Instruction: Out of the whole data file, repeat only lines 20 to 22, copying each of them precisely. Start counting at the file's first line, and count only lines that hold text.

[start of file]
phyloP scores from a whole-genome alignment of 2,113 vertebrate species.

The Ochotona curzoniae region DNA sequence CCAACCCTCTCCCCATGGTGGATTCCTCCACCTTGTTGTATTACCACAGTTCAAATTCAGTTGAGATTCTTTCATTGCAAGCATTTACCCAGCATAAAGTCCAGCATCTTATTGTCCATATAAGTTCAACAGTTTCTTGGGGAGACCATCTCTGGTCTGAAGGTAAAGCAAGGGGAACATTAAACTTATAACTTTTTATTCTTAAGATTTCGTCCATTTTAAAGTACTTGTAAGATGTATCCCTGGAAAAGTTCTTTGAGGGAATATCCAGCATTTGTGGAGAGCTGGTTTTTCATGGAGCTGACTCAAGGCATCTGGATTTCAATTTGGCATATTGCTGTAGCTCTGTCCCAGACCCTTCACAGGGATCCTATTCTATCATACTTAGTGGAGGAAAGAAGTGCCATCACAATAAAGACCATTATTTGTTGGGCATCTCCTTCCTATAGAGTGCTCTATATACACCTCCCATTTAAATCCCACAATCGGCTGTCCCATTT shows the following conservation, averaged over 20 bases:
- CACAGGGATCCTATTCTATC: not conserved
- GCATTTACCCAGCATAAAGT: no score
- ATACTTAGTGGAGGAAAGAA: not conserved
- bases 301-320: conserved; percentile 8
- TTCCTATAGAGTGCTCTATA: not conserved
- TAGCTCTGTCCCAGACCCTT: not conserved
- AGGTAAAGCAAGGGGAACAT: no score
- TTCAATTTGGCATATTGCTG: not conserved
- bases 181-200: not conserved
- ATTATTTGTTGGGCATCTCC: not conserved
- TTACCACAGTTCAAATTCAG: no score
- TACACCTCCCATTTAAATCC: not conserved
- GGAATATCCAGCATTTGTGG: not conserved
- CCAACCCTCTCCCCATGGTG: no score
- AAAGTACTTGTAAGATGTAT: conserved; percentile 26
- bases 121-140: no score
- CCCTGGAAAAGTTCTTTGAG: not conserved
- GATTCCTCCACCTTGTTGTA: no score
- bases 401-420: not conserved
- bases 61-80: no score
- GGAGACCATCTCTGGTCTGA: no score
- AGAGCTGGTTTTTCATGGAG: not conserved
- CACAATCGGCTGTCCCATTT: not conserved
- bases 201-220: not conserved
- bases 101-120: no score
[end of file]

- GATTCCTCCACCTTGTTGTA: no score
- bases 401-420: not conserved
- bases 61-80: no score